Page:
February 13, 2012

Lessons from Waiting...

I am waiting… waiting to get better, after nearly 2 weeks of bronchitis. There was another time, two decades ago, when I also waited to get better – that was a 7 year wait, imposed by Chronic Fatigue Syndrome. This present battle is measured thankfully, in days, not years.

Much of my life has been spent waiting: waiting to grow up… waiting for college to begin… waiting to be asked on a date… waiting for his phone call… waiting for his proposal… waiting for that blessed wedding night… waiting for him to come home… waiting for infertility to somehow be transformed into a fertile home for a child… waiting for labor to begin…waiting for it to be over!

Waiting for sick children to get well… waiting for them to sleep through the night… waiting for their first word, and the next… waiting for their first steps… waiting in wonder, watching them grow, feed themselves, tie their shoes, learn to read, do their chores, make their beds, go to bed… waiting for that first performance in the choir or on the piano, that first date… waiting for them to graduate, find a job, marry, have their own children… waiting and watching, through all the choices that make up their lives.

Today I’ve waited for the doctor to finally get around to me, in what is aptly called the “waiting room.” It is part of life – this waiting.

I have waited, like everyone else for the light to turn green, for the first person in line at the turn signal to go already, so the rest of us can get through. I have waited for concerts to begin and for them to end! I have waited for dinner guests to arrive, for Christmas to come, for winter to be over, for school to start, for summer vacation.

When I can’t have what I want, I wait, hoping to get it. When I lose what I had, I wait for the pain of the loss to go away.

I have waited for peace, for the anger, the rage, the hatred to go away. I have waited for the sobbing to turn to just tears.

I have waited, bearing the burdens of those I count dear… waiting for them to become who they so desperately want to be. And I have waited on myself: to stop disappointing me.

I have waited on God: waited for Him to answer long-prayed prayers. I await Jesus’ promised return. I wait impatiently at times for heaven, with anticipation and great longing, but also with a bit of fear, since I’ve never been there.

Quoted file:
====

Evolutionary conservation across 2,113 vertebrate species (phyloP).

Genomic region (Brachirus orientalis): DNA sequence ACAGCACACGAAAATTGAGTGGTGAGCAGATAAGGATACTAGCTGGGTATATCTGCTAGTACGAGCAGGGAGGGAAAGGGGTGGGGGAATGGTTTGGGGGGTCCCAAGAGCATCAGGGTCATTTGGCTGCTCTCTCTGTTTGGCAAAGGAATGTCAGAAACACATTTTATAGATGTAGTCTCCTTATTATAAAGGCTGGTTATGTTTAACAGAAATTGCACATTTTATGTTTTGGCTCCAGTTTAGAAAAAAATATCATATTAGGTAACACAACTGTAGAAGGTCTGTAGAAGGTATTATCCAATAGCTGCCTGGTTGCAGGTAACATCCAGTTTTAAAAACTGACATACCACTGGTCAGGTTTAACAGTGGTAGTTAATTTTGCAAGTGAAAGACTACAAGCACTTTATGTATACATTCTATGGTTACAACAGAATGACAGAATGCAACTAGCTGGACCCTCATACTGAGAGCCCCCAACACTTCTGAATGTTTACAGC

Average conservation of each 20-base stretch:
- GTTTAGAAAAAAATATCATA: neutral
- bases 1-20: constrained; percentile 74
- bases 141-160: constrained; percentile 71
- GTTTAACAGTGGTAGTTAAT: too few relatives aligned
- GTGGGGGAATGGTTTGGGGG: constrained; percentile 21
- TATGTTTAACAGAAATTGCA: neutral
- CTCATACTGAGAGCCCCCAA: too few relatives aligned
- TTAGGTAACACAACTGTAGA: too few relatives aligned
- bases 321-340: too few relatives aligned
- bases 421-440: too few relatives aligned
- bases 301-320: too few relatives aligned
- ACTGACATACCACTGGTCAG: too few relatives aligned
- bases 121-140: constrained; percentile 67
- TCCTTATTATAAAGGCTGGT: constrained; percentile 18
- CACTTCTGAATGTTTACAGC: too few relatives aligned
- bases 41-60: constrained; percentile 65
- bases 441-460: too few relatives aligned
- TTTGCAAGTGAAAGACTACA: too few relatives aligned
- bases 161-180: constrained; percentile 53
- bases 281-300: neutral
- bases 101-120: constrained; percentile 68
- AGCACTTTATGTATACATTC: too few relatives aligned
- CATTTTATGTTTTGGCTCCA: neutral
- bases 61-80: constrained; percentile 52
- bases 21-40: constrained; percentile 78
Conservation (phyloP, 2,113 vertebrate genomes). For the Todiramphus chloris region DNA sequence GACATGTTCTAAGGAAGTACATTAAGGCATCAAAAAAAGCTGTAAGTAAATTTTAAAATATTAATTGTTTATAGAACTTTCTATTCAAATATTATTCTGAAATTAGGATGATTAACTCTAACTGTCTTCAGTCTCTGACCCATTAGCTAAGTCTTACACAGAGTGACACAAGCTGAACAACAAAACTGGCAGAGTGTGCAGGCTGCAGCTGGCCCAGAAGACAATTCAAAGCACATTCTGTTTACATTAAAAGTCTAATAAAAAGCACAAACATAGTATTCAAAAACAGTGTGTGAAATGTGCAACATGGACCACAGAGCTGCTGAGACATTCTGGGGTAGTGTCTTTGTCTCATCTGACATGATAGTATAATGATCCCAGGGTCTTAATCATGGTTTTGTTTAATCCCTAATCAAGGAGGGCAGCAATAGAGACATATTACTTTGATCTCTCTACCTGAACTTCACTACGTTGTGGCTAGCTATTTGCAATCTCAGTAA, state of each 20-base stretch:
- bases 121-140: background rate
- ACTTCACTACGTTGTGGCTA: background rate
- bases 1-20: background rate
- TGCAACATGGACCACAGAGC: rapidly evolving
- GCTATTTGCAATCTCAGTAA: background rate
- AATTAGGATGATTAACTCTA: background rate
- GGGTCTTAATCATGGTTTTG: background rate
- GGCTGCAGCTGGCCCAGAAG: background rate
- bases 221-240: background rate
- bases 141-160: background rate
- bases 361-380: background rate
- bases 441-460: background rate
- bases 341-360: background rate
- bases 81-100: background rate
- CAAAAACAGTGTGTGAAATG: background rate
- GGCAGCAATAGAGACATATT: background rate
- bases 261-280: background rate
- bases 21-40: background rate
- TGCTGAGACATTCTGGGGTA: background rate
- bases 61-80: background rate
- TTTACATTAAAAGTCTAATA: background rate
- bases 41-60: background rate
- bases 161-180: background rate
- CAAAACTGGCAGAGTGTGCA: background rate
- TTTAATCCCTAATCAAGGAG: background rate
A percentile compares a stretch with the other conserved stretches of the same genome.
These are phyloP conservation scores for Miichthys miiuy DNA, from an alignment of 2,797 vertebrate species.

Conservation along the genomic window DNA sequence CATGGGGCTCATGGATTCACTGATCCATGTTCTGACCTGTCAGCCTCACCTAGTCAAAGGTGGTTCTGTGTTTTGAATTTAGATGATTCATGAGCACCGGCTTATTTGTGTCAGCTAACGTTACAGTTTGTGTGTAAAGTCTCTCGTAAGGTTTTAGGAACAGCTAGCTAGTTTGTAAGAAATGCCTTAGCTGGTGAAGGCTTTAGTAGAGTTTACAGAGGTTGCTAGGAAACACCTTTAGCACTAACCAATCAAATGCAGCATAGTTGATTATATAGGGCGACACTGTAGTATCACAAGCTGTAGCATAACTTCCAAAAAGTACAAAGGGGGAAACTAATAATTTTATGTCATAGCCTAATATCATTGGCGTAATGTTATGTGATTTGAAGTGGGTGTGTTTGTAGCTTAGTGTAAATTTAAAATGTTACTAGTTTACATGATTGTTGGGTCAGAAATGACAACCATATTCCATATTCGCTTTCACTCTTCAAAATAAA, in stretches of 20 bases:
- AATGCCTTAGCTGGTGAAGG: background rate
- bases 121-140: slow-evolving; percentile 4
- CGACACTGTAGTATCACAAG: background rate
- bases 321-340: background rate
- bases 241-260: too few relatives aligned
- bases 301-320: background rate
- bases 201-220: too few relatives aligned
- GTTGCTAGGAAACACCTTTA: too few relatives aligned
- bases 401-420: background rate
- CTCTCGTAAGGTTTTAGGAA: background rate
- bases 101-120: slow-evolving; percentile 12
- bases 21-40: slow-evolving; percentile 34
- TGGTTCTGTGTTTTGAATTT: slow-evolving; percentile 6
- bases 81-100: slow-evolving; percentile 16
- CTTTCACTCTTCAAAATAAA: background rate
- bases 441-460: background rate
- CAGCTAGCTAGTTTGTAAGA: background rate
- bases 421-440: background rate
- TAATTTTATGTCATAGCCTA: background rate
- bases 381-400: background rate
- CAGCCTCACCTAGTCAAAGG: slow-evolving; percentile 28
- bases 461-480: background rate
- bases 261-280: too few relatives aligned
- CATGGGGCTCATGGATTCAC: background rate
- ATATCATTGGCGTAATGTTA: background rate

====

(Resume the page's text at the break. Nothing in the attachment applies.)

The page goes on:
I have waited patiently in almost total selflessness, with quiet worship and wonder, in stillness, confidence and peace. I have also waited with impatient, self-focused irritation and foot-tapping. And I have waited in great angst, with heart-racing, finger-twisting desperation. However, the weariness of my waiting turns, albeit slowly, to hope and anticipation, when I allow God to speak to my soul. “Come unto me, all you who labor and are heavy laden, and I will give you rest,” Jesus said.

The Psalmist knew about waiting. He spoke often about waiting on the Lord, because his hope was in God… because God’s name is good… because God would deliver. He spoke of waiting quietly and patiently, only on God… waiting all the day... waiting for His salvation. Lamentations even says the Lord is good to those who wait for Him, to the soul that seeks Him.

There are a number of Hebrew words for waiting, and their meanings vary from hoping, looking for, expecting, lingering for, longing for… to being in anguish, writhing, bringing forth, as in childbirth. This is the work of waiting – a deliberate choice to turn to God, instead of self, instead of others. Choosing Him above and instead of….

When I wait for the Lord, something happens inside. There’s a transformation… from impatience to patience, from discouragement to hope. Something happens to my perspective – it’s no longer so self absorbed, so temporal. I experience His goodness, His hope. My waiting turns to trust, even if it does not start there.

I have concluded that waiting is good. Waiting reminds me it’s not all about me… I don’t have to have what I want when I want it. The daily rituals of waiting remind me to wait on the Lord… to wait for Him… to worship Him… to treasure what He gives when He gives it… and most of all, to treasure Him.